Ready, willing and able
• For Portland aid workers headed to Iraq, waiting is the hardest part With bags packed, relief volunteers need green light
The wait is emotionally draining.
Just ask Portland registered nurse Jackie Gust and five other medical workers for Portland-based Northwest Medical Teams. Since war began nearly three weeks ago, they have been waiting É then waiting some more É for a call from agency officials to head to northern Iraq to provide medical care and other aid to those affected by the conflict.
Or talk to Cassandra Nelson, a Beaverton native and spokeswoman for Mercy Corps, also based in Portland. For more than a month, Nelson has been in Kuwait City near the border between Kuwait and southeastern Iraq waiting to get the OK from her agency to begin delivering aid into southern Iraq.
'The hardest thing about being here is that the situation is completely dynamic,' said Nelson, in a phone interview Saturday from Kuwait City. 'Every day is an exercise in reacting. Planning is next to nil. It's very stressful for everyone.'
Gust is still waiting here in Portland for the go-ahead to fly to Ankara, Turkey, and then to cross into northern Iraq.
'The wait can be frustrating if you're focused on it,' said Gust, who has been a volunteer on Northwest Medical Teams relief missions in Rwanda, Honduras, El Salvador, Mozambique, Afghanistan and Uzbekistan.
To keep anxiety at bay, Gust is working on other humanitarian projects Ñ not associated with Northwest Medical Teams Ñ including helping establish a dental clinic in a Honduran village.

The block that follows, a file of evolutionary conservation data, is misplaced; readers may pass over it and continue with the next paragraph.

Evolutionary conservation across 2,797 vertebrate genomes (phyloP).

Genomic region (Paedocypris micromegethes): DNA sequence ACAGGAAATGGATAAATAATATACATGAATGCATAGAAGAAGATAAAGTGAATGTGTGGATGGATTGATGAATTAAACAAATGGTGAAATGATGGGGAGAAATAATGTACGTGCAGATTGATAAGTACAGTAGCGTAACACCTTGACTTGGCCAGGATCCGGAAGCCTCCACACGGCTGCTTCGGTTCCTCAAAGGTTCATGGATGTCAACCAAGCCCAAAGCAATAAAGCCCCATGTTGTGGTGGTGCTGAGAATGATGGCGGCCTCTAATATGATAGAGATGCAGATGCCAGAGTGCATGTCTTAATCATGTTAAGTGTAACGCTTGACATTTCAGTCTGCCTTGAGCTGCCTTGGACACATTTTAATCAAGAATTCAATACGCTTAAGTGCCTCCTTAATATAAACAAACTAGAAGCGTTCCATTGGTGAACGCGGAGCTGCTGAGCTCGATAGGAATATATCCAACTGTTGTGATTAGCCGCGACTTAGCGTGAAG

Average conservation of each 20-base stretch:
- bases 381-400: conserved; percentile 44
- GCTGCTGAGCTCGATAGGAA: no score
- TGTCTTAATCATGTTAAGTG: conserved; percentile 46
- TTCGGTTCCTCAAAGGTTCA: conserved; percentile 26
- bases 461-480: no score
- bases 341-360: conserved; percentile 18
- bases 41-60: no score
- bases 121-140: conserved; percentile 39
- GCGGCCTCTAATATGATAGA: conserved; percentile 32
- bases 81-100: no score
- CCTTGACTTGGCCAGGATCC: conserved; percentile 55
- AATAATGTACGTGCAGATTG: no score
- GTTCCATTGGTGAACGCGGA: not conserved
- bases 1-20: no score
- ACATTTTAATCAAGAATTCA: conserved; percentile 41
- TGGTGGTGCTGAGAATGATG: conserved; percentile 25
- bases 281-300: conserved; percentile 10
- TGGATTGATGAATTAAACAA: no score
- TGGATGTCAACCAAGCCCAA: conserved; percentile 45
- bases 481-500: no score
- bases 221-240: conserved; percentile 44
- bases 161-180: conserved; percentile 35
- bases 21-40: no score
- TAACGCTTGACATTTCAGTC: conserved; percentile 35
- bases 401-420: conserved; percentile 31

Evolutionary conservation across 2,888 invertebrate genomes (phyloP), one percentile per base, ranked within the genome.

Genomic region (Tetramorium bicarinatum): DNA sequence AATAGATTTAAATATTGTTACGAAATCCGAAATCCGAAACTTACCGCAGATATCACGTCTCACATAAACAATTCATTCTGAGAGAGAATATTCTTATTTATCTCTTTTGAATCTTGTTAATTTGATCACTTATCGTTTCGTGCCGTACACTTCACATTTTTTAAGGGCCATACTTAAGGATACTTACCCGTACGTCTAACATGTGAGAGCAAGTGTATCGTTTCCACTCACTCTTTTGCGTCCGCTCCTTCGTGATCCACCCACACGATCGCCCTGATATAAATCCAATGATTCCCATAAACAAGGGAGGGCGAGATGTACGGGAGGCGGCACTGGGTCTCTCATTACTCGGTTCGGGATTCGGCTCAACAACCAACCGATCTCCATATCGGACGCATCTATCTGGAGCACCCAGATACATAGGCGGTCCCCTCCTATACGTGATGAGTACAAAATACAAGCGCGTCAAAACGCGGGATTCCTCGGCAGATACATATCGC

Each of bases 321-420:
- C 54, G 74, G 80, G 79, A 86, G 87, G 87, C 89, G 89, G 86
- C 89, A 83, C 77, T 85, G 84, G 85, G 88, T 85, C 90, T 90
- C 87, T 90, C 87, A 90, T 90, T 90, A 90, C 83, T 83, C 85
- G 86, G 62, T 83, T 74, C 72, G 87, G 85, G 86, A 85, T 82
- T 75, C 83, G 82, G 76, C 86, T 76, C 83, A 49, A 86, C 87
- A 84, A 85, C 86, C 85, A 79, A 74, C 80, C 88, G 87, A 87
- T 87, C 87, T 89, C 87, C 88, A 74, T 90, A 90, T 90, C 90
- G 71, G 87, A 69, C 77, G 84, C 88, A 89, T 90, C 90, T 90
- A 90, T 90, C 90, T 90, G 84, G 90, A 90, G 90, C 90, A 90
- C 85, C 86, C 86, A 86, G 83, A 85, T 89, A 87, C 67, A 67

Both Portland aid agencies have had programs in Iraq that were operating before the war and that are providing limited help now.
Mercy Corps and a partner organization, Peace Winds Japan, have provided medical care, housing and other aid in the Kurdish-controlled areas of northern Iraq since 1996.
As the war progresses and the need for humanitarian aid grows, Mercy Corps is waiting for other areas in Iraq to stabilize, especially in the south, where the agency expects a crisis to develop, said Susan Laarman, Mercy Corps spokeswoman in Portland.
Mercy Corps' decision to move ahead could come this week after receiving a U.N. assessment team's evaluation of security in and around the port city of Umm Qasr in southern Iraq, Nelson said.
Northwest Medical Teams has had staff in Kurdish-controlled areas of northern Iraq since 1991. A staff of 24 medical workers has been working in and around the city of Irbil establishing a program aimed at improving the health of Iraqi children.
The agency plans to send a series of medical teams to work in northern Iraq when conditions are safe.
'It's like making a military battle plan,' said Northwest Medical Teams President Bas Vanderzalm. 'Every day brings a new reality, and based on what happens, you've got to make adjustments to that plan.'
Concerns arise over military role
'Sleep is something I don't even remember,' said Nelson, Mercy Corps' communications officer in Kuwait City, which is 10 hours ahead of Portland time.